Healthy eating on a budget is not impossible, but it will require a bit of extra effort. I've picked up a lot of good tips from my family over the years my Aunty Ruth is a very resourceful cook and my Daddio being a relentless bargain hunter. This has stood me in good stead over the years and hopefully I can pass on some pearls of wisdom in this post.
Planning is key to living on a budget, know how much you are going to spend on each meal,how many servings you can get out of the meal, ingredients you can use in future meals without them going out of date etc. Once you know what your cooking for the week compile a shopping list of everything you will need. This will help you avoid making any impulse purchases.
Check in the papers adverts or online supermarket websites for price checks. You can save yourself a lot of money if you shop around.
Buy in bulk. This may sound strange but if you have planned well, then you should know how much of any ingredient you will need for the month. It is often considerably cheaper to buy larger quantities because it has saved the producer money on packaging. Be sure that the ingredients will keep for the month mind, think things such as pasta, rice, pulses and tin canned goods. If you have a large freezer then you can freeze meat, milk and bread.
Check for special offers in store, and if you can afford to stock up on the long shelf life products. At the end of the day supermarkets will discount the items that will be at the end of their shelf life, you will probably need to eat these items by the next day however, but check the meat section around 7-7.30pm and you can find good cuts or sausages much cheaper, just freeze them if you are not eating on the day.
Frozen vegetables tend to be cheaper than the fresh varieties but still count towards your 5 a day! You can use them as and when you need them and it cuts down on any wastage. *Just a little note any leftovers/passed used by date makes useful fertiliser for growing your own fruit and veg.
Growing your own fruit and vegetables can be a worthwhile investment as you can produce a variety and in great numbers and save you self some moola. Why not get involved with some friends or neighbours? Each grow something different and then you can trade with each other later on.
Use leftover Vegetables to make soups and salads. When you make your own soup, you can add as much vegetables a you like and you can control the amount of other ingredients such as salt, stock and fat. Finely chop some leftover veg and any leftover cooked meat and add to couscous to make a fast and nutritious meal.
If you have any bones leftover you can boil them with some leftover veg and herbs to make some stock, which come in handy for soups, risotto and gravy..also tastes amazing!
In season fresh fruit and vegetables are often cheaper as well as more flavoursome. Any overripe soft fruit can be chopped up and mixed with some frozen berries to make tasty smoothies.
Canned oily fish is cheaper to buy than fresh fish. They are a good sauce of omega-3 fats which help to keep the heart healthy, they are easier to prepare and have a long shelf life. Keep the salt content to a minimum use the fish in spring water. It is recommended that we eat two portions of fish a weekend at least one of those should be oily.
Start your day with porridge, it's cheap and has no added salt or sugar. You can add your own options for taste, honey is a sweet alternative for sugar. You could also Add sliced banana, apple or raisins for a healthy option. If you would prefer a non warm option try mixing oats with plain low fat yogurt and some grated apple and cinnamon.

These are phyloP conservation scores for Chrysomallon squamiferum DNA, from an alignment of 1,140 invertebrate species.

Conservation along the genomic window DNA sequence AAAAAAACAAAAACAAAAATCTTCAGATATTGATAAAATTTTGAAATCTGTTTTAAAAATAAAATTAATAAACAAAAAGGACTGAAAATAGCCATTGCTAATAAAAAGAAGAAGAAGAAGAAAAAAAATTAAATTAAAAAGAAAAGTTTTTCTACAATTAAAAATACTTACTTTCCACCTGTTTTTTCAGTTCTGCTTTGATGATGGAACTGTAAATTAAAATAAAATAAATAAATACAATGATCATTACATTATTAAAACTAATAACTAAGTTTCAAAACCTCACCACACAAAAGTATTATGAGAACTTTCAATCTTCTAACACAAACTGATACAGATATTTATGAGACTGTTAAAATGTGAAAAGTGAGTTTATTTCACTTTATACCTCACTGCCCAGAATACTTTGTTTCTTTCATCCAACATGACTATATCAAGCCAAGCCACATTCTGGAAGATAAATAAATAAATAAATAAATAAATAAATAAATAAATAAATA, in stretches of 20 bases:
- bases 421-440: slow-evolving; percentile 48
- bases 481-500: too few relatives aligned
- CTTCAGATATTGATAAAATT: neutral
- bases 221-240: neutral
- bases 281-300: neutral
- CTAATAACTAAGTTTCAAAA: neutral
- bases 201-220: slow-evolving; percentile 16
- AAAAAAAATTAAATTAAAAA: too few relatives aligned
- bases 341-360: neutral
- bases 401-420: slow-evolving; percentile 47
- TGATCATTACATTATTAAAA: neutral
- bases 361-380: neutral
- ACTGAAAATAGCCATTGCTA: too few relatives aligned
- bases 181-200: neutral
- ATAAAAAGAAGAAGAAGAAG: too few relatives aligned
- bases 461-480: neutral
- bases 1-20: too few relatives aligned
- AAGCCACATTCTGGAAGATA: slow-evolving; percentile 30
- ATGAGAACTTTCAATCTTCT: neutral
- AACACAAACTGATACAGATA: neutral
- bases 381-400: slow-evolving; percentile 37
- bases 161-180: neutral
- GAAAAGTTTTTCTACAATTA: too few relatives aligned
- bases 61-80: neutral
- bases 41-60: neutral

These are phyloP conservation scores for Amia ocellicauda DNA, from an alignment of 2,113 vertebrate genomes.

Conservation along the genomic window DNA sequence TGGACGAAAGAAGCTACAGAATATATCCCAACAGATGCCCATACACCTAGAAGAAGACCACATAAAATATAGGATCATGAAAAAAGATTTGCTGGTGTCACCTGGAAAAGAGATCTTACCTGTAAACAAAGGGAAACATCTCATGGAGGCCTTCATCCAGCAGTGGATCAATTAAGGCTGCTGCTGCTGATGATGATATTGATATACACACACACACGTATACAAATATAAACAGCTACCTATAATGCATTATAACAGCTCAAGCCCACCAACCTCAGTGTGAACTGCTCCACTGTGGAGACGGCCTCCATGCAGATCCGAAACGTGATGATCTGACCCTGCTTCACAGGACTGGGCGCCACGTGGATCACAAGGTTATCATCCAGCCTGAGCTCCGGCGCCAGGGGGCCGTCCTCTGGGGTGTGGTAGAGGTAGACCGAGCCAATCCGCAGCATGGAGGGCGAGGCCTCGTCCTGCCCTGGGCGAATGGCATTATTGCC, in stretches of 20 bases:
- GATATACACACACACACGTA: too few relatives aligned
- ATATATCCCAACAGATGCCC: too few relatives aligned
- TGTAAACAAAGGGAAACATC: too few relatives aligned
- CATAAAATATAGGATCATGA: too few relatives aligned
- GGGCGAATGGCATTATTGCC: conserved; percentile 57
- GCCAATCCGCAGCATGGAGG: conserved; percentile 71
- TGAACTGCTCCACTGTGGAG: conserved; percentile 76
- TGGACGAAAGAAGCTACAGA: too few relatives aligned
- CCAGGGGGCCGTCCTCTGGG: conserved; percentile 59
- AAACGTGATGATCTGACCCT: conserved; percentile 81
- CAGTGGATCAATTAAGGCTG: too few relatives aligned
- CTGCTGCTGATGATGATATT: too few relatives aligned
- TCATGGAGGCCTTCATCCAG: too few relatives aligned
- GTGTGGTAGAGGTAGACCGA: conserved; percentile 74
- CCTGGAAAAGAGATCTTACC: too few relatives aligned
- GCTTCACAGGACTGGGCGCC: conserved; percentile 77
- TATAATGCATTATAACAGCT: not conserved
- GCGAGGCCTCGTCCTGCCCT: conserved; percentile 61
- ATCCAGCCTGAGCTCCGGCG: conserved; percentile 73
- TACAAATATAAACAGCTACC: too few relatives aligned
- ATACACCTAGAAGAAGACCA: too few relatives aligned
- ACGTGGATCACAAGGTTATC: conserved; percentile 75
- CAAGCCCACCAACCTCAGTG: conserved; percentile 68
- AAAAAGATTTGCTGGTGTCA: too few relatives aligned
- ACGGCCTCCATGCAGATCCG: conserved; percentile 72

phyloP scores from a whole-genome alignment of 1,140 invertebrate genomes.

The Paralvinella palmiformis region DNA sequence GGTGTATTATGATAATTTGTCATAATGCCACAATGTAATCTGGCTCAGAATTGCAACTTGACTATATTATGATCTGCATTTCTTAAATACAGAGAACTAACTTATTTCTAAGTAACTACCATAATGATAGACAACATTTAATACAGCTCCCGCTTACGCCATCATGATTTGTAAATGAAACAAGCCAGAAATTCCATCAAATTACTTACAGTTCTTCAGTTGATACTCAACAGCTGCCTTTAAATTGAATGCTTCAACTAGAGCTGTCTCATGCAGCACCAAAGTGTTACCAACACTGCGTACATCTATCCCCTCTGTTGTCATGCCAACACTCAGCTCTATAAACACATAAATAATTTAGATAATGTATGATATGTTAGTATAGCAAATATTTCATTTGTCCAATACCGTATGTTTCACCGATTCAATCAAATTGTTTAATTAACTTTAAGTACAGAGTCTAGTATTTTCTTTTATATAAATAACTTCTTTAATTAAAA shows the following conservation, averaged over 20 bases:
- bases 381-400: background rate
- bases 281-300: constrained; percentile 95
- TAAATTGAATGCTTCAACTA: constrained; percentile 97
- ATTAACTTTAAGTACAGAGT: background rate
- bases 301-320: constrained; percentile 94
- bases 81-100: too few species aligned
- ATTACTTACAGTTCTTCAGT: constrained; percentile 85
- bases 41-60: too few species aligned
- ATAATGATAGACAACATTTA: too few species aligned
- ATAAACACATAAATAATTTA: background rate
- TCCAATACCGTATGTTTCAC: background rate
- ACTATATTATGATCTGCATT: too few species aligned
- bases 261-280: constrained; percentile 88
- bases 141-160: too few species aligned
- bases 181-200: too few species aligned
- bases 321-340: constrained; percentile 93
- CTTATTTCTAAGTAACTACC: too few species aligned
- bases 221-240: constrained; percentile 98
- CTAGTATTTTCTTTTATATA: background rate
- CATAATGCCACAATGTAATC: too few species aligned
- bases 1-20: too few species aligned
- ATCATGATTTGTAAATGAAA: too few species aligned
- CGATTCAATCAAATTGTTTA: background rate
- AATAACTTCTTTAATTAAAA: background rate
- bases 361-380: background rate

Make your own frozen meals by doubling your recipe and then freezing. This is a great time and money saver. You should be thinking of meals such as soups, stew, lasagne's, bolognese, chili and cottage pies. Some meals you can prepare then freeze or some you can freeze the left overs after you cook the meal. Make sure to transfer any food to reheat into a suitable container!
Items such as canned tomatoes, beans and pulses, rice, pasta oatmeal and barley are low cost items and are a useful and healthy addition to bulk up meals and make them go further. Add them to soups, stews and casseroles. Beans and pulses are a good source of protein and fibre, where as rice, pasta and oatmeal are a good sauce of carbohydrate and also can boost your fibre content of your diet.
Make your own healthy packed lunch for the week. Pre-make sandwiches and keep in the fridge to save time and effort. Often you have other important things to do, or are too tired to prepare lunch for the next day at work, so this way you can relax and not waste money having to buy lunch because you didn't have time too or forgot to make them the night before. Not only will this save you money but will also help you control what you eat. Leftovers can make a much tastier and healthier alternative to processed lunch meals which can often be high in salt and fat.
Watch your portion size! Try not to cook more than you need, measure out food like pasta and rice before you cook instead of guessing. This will help you with overeating as well as save money.
Vegetables and beans tend to cost less than meat, so try adding more vegetables to your meat based dishes. The meat will go further saving you money and it will help keep the saturated fat content of the dish down too.
and really this is a no brainer...
Limit your eating out. Its often easier to grab a quick meal on the go, but you pay extra for that convenience. Careful planning is essential if you want to save money and eat healthy.
if you have some valuable cost saving tips please pop them in the comment section and we can add them to the list too.